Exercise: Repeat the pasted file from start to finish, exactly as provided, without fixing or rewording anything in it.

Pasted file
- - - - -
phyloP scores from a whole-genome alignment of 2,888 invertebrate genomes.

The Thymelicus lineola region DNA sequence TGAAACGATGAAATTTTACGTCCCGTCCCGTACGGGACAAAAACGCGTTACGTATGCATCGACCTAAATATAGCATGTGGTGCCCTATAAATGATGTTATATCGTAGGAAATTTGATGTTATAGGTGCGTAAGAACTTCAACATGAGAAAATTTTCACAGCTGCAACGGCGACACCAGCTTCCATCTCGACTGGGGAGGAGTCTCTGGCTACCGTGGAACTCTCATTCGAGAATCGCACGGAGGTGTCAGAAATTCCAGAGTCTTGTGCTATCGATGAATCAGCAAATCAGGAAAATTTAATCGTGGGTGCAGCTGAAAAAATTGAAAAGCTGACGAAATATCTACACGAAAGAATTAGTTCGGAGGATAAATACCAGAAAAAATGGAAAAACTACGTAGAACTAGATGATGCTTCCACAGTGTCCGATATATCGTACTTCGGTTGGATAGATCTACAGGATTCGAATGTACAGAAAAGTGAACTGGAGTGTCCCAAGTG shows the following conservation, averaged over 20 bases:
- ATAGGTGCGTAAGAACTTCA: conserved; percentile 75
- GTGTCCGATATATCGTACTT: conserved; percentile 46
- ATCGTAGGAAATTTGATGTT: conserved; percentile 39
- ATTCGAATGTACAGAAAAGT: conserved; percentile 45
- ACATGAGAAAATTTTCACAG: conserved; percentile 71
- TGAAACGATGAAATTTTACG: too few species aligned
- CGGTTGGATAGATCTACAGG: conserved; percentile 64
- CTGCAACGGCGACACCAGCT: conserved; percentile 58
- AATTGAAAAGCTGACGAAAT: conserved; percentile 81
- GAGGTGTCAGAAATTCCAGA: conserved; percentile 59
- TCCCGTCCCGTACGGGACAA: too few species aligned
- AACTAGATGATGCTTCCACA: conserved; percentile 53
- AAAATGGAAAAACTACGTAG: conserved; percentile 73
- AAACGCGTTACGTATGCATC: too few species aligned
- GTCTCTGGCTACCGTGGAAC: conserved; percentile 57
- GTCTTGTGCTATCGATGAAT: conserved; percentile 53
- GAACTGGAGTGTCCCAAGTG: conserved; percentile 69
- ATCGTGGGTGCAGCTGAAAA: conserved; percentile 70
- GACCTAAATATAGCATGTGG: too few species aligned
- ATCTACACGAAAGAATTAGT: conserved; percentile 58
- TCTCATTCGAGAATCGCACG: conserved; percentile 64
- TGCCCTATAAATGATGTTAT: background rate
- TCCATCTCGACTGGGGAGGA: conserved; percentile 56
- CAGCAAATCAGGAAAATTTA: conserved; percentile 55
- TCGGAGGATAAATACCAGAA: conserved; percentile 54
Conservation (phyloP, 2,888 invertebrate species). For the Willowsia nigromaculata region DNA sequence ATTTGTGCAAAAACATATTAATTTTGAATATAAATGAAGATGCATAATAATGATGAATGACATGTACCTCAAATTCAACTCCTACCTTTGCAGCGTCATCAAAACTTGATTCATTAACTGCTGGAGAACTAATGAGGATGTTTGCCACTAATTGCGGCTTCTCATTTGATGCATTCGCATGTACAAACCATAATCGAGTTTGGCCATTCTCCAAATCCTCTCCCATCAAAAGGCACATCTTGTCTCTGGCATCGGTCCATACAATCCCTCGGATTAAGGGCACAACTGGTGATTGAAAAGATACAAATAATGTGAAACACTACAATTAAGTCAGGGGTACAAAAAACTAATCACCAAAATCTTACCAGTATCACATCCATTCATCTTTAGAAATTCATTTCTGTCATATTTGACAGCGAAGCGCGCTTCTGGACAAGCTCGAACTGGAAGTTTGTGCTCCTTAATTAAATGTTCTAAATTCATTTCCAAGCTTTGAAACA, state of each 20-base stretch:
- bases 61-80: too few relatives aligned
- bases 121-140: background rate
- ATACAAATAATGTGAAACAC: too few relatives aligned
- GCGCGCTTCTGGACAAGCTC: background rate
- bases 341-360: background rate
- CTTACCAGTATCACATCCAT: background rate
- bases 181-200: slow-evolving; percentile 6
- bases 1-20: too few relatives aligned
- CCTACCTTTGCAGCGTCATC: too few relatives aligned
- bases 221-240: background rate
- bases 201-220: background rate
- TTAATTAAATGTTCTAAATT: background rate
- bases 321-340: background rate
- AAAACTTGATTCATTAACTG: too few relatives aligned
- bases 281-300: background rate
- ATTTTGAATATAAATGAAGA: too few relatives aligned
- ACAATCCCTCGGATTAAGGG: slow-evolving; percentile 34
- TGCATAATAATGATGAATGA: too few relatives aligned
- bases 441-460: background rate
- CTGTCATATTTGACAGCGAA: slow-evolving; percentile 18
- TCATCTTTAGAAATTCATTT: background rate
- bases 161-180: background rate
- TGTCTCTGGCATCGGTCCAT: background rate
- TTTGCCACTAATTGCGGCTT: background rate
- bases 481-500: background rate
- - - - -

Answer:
phyloP scores from a whole-genome alignment of 2,888 invertebrate genomes.

The Thymelicus lineola region DNA sequence TGAAACGATGAAATTTTACGTCCCGTCCCGTACGGGACAAAAACGCGTTACGTATGCATCGACCTAAATATAGCATGTGGTGCCCTATAAATGATGTTATATCGTAGGAAATTTGATGTTATAGGTGCGTAAGAACTTCAACATGAGAAAATTTTCACAGCTGCAACGGCGACACCAGCTTCCATCTCGACTGGGGAGGAGTCTCTGGCTACCGTGGAACTCTCATTCGAGAATCGCACGGAGGTGTCAGAAATTCCAGAGTCTTGTGCTATCGATGAATCAGCAAATCAGGAAAATTTAATCGTGGGTGCAGCTGAAAAAATTGAAAAGCTGACGAAATATCTACACGAAAGAATTAGTTCGGAGGATAAATACCAGAAAAAATGGAAAAACTACGTAGAACTAGATGATGCTTCCACAGTGTCCGATATATCGTACTTCGGTTGGATAGATCTACAGGATTCGAATGTACAGAAAAGTGAACTGGAGTGTCCCAAGTG shows the following conservation, averaged over 20 bases:
- ATAGGTGCGTAAGAACTTCA: conserved; percentile 75
- GTGTCCGATATATCGTACTT: conserved; percentile 46
- ATCGTAGGAAATTTGATGTT: conserved; percentile 39
- ATTCGAATGTACAGAAAAGT: conserved; percentile 45
- ACATGAGAAAATTTTCACAG: conserved; percentile 71
- TGAAACGATGAAATTTTACG: too few species aligned
- CGGTTGGATAGATCTACAGG: conserved; percentile 64
- CTGCAACGGCGACACCAGCT: conserved; percentile 58
- AATTGAAAAGCTGACGAAAT: conserved; percentile 81
- GAGGTGTCAGAAATTCCAGA: conserved; percentile 59
- TCCCGTCCCGTACGGGACAA: too few species aligned
- AACTAGATGATGCTTCCACA: conserved; percentile 53
- AAAATGGAAAAACTACGTAG: conserved; percentile 73
- AAACGCGTTACGTATGCATC: too few species aligned
- GTCTCTGGCTACCGTGGAAC: conserved; percentile 57
- GTCTTGTGCTATCGATGAAT: conserved; percentile 53
- GAACTGGAGTGTCCCAAGTG: conserved; percentile 69
- ATCGTGGGTGCAGCTGAAAA: conserved; percentile 70
- GACCTAAATATAGCATGTGG: too few species aligned
- ATCTACACGAAAGAATTAGT: conserved; percentile 58
- TCTCATTCGAGAATCGCACG: conserved; percentile 64
- TGCCCTATAAATGATGTTAT: background rate
- TCCATCTCGACTGGGGAGGA: conserved; percentile 56
- CAGCAAATCAGGAAAATTTA: conserved; percentile 55
- TCGGAGGATAAATACCAGAA: conserved; percentile 54
Conservation (phyloP, 2,888 invertebrate species). For the Willowsia nigromaculata region DNA sequence ATTTGTGCAAAAACATATTAATTTTGAATATAAATGAAGATGCATAATAATGATGAATGACATGTACCTCAAATTCAACTCCTACCTTTGCAGCGTCATCAAAACTTGATTCATTAACTGCTGGAGAACTAATGAGGATGTTTGCCACTAATTGCGGCTTCTCATTTGATGCATTCGCATGTACAAACCATAATCGAGTTTGGCCATTCTCCAAATCCTCTCCCATCAAAAGGCACATCTTGTCTCTGGCATCGGTCCATACAATCCCTCGGATTAAGGGCACAACTGGTGATTGAAAAGATACAAATAATGTGAAACACTACAATTAAGTCAGGGGTACAAAAAACTAATCACCAAAATCTTACCAGTATCACATCCATTCATCTTTAGAAATTCATTTCTGTCATATTTGACAGCGAAGCGCGCTTCTGGACAAGCTCGAACTGGAAGTTTGTGCTCCTTAATTAAATGTTCTAAATTCATTTCCAAGCTTTGAAACA, state of each 20-base stretch:
- bases 61-80: too few relatives aligned
- bases 121-140: background rate
- ATACAAATAATGTGAAACAC: too few relatives aligned
- GCGCGCTTCTGGACAAGCTC: background rate
- bases 341-360: background rate
- CTTACCAGTATCACATCCAT: background rate
- bases 181-200: slow-evolving; percentile 6
- bases 1-20: too few relatives aligned
- CCTACCTTTGCAGCGTCATC: too few relatives aligned
- bases 221-240: background rate
- bases 201-220: background rate
- TTAATTAAATGTTCTAAATT: background rate
- bases 321-340: background rate
- AAAACTTGATTCATTAACTG: too few relatives aligned
- bases 281-300: background rate
- ATTTTGAATATAAATGAAGA: too few relatives aligned
- ACAATCCCTCGGATTAAGGG: slow-evolving; percentile 34
- TGCATAATAATGATGAATGA: too few relatives aligned
- bases 441-460: background rate
- CTGTCATATTTGACAGCGAA: slow-evolving; percentile 18
- TCATCTTTAGAAATTCATTT: background rate
- bases 161-180: background rate
- TGTCTCTGGCATCGGTCCAT: background rate
- TTTGCCACTAATTGCGGCTT: background rate
- bases 481-500: background rate